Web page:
My other favorite experience that I will remember for a long time was another installation piece entitled “You Who are Getting Obliterated by Fireflies” by Yayoi Kusama. We had to wait in line at the open door to this blackened room. A guard stood at the door and only let 2 people in at a time. It was so dark that Trish and I couldn’t see and we grasped each other’s hands as we entered. After waiting a moment to adjust to the darkness we opened our eyes in a room painted totally black with mirrors on all four walls that reflected the LED lights suspended by cables at varying heights from the ceiling. The tiny lights constantly changed colors and the description outside said it was to give you the impression of walking through a filed full of fireflies on a summer’s evening, but for me, I felt like I was transported to the heavens and I was walking among the stars. I had no sense of balance or the feeling of the floor beneath my feet because everything is thrown off by the repetition of the mirrors. My emotions were heightened as we crossed through the darkness unsure of the exit point. I’m not sure I wanted out but I felt the pressure of others waiting in line behind us, so we exited back into the bright light of reality and went on our way.

My last moment of delight was discovered just before we left the Museum in the Harnett Modern Art Gallery. It isn’t big or impressive; in fact, it is quite small. I almost walked right by it as it was displayed in a glass case in the center of the room. We came around a corner from behind and all I saw was the back of a box with newspaper or something decoupaged onto the back of it. I really didn’t pay it much attention until I was across the room and I saw other people looking at the front of it. It was as I crossed to see for myself that it occurred to me what was before me. It was a Joseph Cornell box. Cornell was an artist I studied in college. He lived in New York City and never travelled far from his home though it was his great desire to travel. He was bound there by the need to care for his ailing mother, and handicapped brother, so he would create these scenes inside of wooden boxes that he found. They weren’t dioramas of places but more like memories of imaginings or collections of dream and longings. Favorite themes of his were birds, butterflies, the ballet, and France. His style of art is known as assemblage and this particular box, though untitled by the artist, is one of many known as “Soap Bubble Set.” For me, it was the first time to see his work in real life and not in a book or on the Internet. I was thrilled.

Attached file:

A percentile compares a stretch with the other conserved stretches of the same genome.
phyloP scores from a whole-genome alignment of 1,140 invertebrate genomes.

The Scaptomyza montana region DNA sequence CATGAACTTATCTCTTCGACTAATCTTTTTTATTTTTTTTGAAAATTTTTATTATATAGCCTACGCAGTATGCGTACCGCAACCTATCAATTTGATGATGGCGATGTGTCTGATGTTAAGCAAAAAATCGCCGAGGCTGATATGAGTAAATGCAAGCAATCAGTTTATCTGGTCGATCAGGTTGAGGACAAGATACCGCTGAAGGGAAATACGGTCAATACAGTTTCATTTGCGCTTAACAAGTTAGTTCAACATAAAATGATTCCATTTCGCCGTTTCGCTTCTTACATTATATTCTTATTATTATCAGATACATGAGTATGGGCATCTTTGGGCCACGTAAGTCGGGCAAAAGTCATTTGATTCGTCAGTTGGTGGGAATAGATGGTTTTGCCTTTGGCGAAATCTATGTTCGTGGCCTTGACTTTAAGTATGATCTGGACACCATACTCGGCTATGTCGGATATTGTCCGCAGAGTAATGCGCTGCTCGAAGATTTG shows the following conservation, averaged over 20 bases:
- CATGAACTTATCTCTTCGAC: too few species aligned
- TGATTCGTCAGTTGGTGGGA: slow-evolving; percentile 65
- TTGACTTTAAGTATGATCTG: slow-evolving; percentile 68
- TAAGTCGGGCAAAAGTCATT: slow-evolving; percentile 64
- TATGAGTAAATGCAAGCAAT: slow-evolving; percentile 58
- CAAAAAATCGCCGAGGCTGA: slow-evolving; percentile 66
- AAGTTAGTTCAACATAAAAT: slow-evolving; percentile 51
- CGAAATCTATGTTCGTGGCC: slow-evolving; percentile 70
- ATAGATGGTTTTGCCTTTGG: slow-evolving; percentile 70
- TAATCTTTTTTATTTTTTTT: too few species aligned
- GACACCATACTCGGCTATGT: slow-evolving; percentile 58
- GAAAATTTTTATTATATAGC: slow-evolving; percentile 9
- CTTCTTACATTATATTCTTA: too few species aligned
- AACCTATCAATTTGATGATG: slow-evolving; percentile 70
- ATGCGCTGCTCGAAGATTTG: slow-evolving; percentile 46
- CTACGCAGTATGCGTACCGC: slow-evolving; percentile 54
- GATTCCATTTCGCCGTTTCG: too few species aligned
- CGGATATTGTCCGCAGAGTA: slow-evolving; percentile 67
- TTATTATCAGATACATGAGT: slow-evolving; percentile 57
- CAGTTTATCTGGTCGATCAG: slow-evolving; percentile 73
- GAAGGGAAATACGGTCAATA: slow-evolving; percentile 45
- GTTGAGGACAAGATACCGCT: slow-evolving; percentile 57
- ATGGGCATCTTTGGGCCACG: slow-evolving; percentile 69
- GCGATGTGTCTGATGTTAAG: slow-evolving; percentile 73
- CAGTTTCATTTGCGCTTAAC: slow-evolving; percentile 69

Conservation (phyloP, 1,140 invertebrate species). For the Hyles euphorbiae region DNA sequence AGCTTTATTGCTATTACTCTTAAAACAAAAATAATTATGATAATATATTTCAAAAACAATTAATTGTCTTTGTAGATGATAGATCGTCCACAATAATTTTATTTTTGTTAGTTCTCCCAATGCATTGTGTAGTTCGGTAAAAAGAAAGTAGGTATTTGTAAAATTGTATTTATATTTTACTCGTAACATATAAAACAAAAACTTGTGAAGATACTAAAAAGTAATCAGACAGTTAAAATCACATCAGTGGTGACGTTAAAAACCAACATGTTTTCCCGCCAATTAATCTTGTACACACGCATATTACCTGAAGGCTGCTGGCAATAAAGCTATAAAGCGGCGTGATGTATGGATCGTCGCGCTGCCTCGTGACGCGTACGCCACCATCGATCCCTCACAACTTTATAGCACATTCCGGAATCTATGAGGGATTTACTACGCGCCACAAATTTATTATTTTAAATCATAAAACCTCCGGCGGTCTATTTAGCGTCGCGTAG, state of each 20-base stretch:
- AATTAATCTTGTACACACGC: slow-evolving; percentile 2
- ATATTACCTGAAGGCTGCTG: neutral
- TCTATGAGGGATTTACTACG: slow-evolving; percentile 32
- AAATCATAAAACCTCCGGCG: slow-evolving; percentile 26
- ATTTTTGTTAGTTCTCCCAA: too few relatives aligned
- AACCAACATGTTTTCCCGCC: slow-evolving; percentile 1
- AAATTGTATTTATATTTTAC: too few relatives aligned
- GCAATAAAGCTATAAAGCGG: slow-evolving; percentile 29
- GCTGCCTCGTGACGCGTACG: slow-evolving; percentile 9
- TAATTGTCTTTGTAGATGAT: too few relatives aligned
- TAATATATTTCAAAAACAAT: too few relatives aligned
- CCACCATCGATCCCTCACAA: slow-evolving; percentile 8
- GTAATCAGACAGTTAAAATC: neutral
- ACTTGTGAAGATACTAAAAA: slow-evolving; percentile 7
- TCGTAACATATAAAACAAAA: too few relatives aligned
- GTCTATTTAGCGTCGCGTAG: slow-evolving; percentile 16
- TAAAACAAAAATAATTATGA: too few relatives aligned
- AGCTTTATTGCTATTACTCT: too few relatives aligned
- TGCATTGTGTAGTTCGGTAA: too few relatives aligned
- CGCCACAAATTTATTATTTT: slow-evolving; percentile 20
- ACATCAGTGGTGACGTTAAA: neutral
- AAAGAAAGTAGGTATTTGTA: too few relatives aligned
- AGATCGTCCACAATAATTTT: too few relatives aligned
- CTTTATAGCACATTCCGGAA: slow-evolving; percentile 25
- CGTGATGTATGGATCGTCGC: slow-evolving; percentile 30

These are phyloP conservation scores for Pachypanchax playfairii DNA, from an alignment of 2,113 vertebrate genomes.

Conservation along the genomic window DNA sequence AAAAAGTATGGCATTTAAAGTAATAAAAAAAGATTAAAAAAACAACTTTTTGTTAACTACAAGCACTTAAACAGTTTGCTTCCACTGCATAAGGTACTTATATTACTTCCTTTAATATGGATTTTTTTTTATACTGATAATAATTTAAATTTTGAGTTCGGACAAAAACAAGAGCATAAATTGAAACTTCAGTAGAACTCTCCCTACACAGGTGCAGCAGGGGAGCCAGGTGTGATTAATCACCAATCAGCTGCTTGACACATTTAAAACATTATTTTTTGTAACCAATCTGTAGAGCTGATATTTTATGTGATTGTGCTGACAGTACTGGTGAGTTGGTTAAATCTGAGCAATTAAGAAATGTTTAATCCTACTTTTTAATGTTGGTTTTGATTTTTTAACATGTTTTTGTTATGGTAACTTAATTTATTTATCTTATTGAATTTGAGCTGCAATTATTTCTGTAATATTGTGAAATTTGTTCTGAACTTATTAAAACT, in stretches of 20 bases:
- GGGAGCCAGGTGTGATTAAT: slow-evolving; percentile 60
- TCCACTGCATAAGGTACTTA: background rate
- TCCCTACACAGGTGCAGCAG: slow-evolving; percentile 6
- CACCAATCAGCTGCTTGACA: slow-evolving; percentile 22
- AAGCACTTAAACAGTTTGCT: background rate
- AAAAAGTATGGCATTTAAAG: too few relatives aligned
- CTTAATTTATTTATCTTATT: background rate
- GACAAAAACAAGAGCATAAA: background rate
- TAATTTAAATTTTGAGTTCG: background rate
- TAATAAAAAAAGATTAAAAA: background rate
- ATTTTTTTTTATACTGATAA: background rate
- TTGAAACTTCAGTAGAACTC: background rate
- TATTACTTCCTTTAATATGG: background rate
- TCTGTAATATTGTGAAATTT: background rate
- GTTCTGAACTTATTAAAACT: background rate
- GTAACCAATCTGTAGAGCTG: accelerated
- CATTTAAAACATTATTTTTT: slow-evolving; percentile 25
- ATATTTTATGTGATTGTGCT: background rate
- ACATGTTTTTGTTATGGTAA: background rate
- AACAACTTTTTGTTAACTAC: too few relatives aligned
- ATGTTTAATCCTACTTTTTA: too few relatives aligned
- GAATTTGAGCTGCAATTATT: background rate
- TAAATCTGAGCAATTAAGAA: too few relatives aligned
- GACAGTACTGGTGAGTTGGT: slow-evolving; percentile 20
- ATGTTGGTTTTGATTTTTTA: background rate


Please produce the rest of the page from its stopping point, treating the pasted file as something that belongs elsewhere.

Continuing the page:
Aunt "B's" Backyard said...

Looks like you and your daughter-in-law had a wonderful time! Best of luck with the baby!

Patrice said...

That was a grand tour. Thanks for taking us along!

Larry said...

Thanks for the tour.-I do like art and visit some art galleries.-I'm often not sure what the meaning of some paintings are.-I'd like to have a guided tour at an art museum some time.

Pappy said...

I love pictures of paths and roads. They say so much without words.

Kathie Brown said...

Aunt B, it won't be long now before we are holding that little bundle in our arms! Thanks.

Patrice, I'm glad you came back to see the art museum. I thought you would like it.

Larry, I don't understand or even like all the art I see, but it's still fun to see. Art is so individual. Everyone gets their own meaning from it. A tour would be nice and you would learn a lot, but in the end its your own personal experience of the art that counts. Kind of like a walk in the woods!

Texican, I would say it proves the "a picture is worth 1000 words" adage!